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Movie Critic Review: Shadow Kill 2003

Adoor Gopalakrishnan's
Nizhalkkuthu or Shadow Kill 2003

Boy what a job! To be a hangman!
Ironically it is a privileged job that can only be inherited!
And guess what? You could get a promotion and retirement benefits and be the only licensed hangman in the state or maybe one of only three in the country!
After all, according to Canadian poet Margaret Atwood in her poem “ Marrying the Hangman”: The hangman is not such a bad fellow.The hangman is not such a bad fellow.The hangman is not such a bad fellow.The hangman is not such a bad fellow.The hangman is not such a bad fellow.
Let's examine some of what these horrible professionals had to say.
The hangman who wrongfully executed a man in Liverpool in 1950 (his story was also made into a 2005 movie) has been quoted as stating that the hanging took longer than `it should have', raising the question: how did you (manage) to kill him, then?
Modern research in countries that banned this tool for effecting capital punishment (or banned capital punishment itself) has shown that there is no absolute certainty that killing
by hanging can be swift (enough) and non-agonizing! The hangman might buy a shorter or cheaper rope relative to your weight and keep the change! The last hangings in the UK
were in 1964.
In his novel Going Postal Terry Pratchett’s amusing hangman urges his fussy victim:
"Come on, Mr. Spangler, you don't want me to get into trouble, do you?" said the hangman, patting him on the shoulder. "Just a few words, and then we can all get on with our lives. Present company excepted, obviously."
Hangmen “do not worry about the eternal fate of their soul”. According to the short story The Hangman by Arijit Sen, the 84 year old hangman who was ordered back in service, though he was long retired, because no one wants to take the job, told the young prisoner he was to hang the next morning: “I will see you soon, my son!” And went out to see what the weather was like!
Hangmen Also Die (1943) and Hangmen (1987) which starred Sandra Bullock are two
films that rank high on the list '150 Movies You Should (Die Before You) See'!
But not all hangman movies are bad. Tarrantino's From Dusk till Dawn 3, though not critically accalimed, is quite watchable.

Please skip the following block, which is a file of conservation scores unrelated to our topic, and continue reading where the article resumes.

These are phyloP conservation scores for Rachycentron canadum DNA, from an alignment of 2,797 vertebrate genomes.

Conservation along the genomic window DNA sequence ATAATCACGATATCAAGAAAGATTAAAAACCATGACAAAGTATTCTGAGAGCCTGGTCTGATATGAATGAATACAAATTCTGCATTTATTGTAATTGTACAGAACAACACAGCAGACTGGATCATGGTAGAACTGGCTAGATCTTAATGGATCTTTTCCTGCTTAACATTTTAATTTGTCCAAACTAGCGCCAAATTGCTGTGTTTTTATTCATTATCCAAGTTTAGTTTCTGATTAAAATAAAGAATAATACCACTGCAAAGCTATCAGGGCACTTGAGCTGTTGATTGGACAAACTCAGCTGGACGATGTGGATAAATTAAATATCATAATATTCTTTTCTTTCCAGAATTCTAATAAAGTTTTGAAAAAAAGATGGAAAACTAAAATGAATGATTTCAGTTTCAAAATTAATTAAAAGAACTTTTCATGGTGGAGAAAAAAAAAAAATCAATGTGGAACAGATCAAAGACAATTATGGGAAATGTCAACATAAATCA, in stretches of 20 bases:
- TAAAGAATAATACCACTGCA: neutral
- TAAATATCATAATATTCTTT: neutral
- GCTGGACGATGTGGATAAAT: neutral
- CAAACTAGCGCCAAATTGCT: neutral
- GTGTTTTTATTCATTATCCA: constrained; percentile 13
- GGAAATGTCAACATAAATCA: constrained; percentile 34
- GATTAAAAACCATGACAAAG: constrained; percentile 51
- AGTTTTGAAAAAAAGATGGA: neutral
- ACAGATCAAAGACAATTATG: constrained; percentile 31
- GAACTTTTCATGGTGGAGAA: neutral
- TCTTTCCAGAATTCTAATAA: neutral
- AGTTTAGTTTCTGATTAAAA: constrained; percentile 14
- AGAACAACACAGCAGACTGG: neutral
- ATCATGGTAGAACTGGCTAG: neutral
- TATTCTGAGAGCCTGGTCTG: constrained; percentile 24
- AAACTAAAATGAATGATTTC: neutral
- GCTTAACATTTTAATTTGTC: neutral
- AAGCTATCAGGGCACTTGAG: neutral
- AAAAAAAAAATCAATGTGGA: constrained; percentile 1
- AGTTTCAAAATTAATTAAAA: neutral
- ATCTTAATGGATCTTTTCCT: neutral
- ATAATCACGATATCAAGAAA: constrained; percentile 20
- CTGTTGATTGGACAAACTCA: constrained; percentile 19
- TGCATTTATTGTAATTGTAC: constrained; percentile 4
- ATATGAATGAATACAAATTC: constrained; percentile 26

A great hangman movie, I suppose, if not meant to be a horror movie which is quite an appropriate fate for it, is best dealt with as a political movie.
While The Hangman 1964, an animated recital of a poem by Maurice Ogden which depicts the Holocaust (see notes below), was packed with political bias and had drawn on an older more famous poem by German Martin Noemiller, written also from the perspective of the convicted (First they came to the communists and I did not speak out because...),
Adoor Gopalakrishnan’s movie Nizhalkkuthu (Shadow Kill) is told from the perspective of the
hangman in his politically designed psychological agony!
Superbly featuring the great actor Oduvil Unnikrishnan (who died in 2005) Nizhalkkuthu is an artistic affirmation of the relationship between the hangman and the heirarchy of power whether it be national or colonial. It is also a cry against capital punishment and support for the victims (hangmen included!)
Nizhalkkuthu probes into the psychological trauma of a hangman and interconnects it with politics and power in post-independence India.
Set in Kerala, (in India) at the early 1940s, the film unwinds into multiple layers of story-telling that depict the struggle between colonially-backed policies of oppression and new emerging Ghandian forces that, presumably, did not care to eradicate colonial rules and practices of oppression and punishment. But this political nature of the film is attenuated or (desloganised) by a thorough examination of the existential situation of the characters in it including, for the first time in Adoor's movies, loud popular music by a master music composer for films.